President Barack Obama met with Arizona Senator John McCain and South Carolina Senator Lindsey Graham to discuss overhauling the nation’s immigration laws. The lawmakers are members of a larger bipartisan Senate group working on a plan to overhaul the nation’s broken immigration system. The president stressed that he shared their commitment to fixing the immigration system and said he hoped there would soon be proposed legislation that would include better enforcement as well as a way for undocumented immigrants to legalize their status.
On the surface, there is plenty of momentum in Congress: The U.S. Senate “Gang of Eight” hope to have a bill by mid-March; labor and business groups agreed on basic principles for low-skill workers; and a series of congressional hearings on the topic already have begun in earnest. However, as with any piece of legislation, it is easy for a bill of this magnitude to get bogged down on questionable “border security” issues. Republicans, especially those from Southwest states, are cautious about endorsing immigration reform after the 2007 backlash at home.
A former Bush administration official who worked closely on the 2007 effort said last week that the key to getting a bill passed is getting legislation to the floor quickly so senators don’t “lose their nerve.”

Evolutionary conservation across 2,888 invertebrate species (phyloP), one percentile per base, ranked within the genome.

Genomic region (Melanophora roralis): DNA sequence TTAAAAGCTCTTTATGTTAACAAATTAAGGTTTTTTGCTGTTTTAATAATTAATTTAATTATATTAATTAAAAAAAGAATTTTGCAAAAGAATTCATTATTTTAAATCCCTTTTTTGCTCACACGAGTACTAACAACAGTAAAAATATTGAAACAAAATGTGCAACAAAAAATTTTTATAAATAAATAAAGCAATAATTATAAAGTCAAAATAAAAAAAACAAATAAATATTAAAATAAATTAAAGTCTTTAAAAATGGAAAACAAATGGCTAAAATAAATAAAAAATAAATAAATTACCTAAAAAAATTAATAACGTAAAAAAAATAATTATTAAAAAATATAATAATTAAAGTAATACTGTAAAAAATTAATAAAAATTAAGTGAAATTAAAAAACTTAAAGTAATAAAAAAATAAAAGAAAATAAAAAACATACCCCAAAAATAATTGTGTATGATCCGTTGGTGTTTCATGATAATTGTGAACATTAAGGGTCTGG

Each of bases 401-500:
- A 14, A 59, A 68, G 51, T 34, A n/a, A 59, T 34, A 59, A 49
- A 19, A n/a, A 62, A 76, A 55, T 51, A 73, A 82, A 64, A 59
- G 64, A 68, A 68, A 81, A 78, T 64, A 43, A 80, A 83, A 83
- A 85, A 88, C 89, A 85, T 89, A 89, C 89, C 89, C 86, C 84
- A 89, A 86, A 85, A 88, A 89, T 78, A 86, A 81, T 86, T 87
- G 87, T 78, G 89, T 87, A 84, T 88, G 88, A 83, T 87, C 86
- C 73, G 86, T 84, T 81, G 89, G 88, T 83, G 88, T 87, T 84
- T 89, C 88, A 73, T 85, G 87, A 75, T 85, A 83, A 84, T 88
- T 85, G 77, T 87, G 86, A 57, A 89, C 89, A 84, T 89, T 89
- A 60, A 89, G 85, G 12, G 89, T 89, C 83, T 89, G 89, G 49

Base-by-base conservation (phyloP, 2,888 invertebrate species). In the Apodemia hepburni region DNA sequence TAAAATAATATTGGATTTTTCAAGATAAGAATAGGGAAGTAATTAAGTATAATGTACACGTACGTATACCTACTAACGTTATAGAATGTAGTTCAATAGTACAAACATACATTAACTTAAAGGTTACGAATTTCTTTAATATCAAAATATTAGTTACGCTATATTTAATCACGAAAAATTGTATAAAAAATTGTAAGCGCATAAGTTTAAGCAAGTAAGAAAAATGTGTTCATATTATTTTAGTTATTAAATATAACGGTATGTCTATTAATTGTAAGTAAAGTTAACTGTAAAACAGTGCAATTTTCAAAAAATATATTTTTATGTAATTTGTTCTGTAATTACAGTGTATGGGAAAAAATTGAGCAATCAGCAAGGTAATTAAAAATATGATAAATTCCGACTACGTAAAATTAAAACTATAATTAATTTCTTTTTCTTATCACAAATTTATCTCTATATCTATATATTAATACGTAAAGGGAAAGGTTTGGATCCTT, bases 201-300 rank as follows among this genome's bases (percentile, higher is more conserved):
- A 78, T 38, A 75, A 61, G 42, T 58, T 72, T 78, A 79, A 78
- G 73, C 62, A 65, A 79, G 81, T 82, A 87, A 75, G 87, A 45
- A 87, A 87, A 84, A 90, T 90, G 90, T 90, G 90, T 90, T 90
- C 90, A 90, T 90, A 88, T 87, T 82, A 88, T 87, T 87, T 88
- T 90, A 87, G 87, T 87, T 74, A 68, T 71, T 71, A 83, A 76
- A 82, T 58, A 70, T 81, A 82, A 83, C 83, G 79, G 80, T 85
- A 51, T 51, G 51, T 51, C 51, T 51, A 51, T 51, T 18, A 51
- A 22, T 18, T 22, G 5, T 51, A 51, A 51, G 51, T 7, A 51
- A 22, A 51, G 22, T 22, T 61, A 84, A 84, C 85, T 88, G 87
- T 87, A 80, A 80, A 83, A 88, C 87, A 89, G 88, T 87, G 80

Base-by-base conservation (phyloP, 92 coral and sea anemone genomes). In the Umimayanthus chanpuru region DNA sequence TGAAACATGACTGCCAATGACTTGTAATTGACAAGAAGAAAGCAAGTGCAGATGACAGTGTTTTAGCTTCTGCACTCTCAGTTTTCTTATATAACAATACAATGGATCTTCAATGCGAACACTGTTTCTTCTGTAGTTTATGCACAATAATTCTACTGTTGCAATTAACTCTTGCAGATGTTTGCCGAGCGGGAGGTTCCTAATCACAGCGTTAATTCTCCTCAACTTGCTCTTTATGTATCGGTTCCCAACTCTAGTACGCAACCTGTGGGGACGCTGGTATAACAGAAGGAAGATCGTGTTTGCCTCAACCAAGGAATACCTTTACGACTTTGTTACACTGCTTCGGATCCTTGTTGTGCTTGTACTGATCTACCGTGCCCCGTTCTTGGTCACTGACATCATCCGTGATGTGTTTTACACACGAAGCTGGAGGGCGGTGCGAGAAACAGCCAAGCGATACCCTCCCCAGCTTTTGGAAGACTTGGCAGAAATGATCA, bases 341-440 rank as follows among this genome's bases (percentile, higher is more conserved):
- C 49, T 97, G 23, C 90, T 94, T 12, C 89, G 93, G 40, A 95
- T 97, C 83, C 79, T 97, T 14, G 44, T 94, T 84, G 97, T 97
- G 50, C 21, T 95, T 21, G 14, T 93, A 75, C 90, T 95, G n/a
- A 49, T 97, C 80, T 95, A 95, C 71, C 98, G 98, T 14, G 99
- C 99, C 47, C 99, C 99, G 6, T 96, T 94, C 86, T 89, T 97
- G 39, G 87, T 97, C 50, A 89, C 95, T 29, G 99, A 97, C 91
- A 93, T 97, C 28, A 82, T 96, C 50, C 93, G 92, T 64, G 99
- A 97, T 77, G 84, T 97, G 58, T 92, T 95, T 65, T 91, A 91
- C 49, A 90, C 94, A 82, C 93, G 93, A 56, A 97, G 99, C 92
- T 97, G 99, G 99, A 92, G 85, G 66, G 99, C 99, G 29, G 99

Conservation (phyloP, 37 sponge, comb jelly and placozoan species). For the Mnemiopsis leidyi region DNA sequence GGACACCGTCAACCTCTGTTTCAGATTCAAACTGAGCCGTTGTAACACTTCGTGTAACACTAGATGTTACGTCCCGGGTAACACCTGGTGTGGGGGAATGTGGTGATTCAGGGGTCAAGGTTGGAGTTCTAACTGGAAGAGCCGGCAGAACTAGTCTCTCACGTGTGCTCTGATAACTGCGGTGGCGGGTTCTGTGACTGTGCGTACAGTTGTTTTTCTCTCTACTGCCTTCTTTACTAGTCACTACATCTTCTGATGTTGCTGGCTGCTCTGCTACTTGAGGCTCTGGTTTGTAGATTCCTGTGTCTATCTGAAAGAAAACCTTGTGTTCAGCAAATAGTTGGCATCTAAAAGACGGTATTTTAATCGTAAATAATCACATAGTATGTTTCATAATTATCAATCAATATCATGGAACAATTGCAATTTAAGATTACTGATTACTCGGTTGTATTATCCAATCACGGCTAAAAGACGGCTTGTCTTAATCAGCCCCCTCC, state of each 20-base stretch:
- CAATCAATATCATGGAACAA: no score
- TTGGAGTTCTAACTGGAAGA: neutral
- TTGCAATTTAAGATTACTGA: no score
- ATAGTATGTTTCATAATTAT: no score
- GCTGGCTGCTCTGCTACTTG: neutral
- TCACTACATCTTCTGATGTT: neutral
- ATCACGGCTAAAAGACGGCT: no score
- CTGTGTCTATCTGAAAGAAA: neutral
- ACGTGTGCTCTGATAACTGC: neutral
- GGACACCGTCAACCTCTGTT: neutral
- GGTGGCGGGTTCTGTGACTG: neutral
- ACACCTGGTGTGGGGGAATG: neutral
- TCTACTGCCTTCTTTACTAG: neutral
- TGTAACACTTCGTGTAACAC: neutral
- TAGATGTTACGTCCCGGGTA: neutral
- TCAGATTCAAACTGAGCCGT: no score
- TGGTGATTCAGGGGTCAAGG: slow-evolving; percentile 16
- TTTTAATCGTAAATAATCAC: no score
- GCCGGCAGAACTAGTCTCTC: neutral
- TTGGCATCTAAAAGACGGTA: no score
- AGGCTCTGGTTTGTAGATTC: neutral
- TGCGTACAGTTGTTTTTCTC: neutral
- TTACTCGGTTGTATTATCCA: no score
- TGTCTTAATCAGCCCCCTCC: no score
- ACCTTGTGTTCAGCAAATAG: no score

The task of enfranchising 11-12 million immigrants is a daunting one; and there are valid issues in terms of ensuring that the borders of this nation are not vulnerable. However, the political, and social and economic cost of not giving papers to these immigrants, the vast majority of whom are American in all but name, is far higher.
Immigration is one the primary themes of the American experiment. Politicians from both sides of the aisle should know that immigration reform is non-partisan one. What gives fresh impetus to the drive to enfranchise illegal immigrants is the realization by prominent members of the GOP that their long term survival as a party depends on endorsing comprehensive immigration reform. For that reason, it is safe to assume that immigration reform will be the law of the land in the not too distant future.
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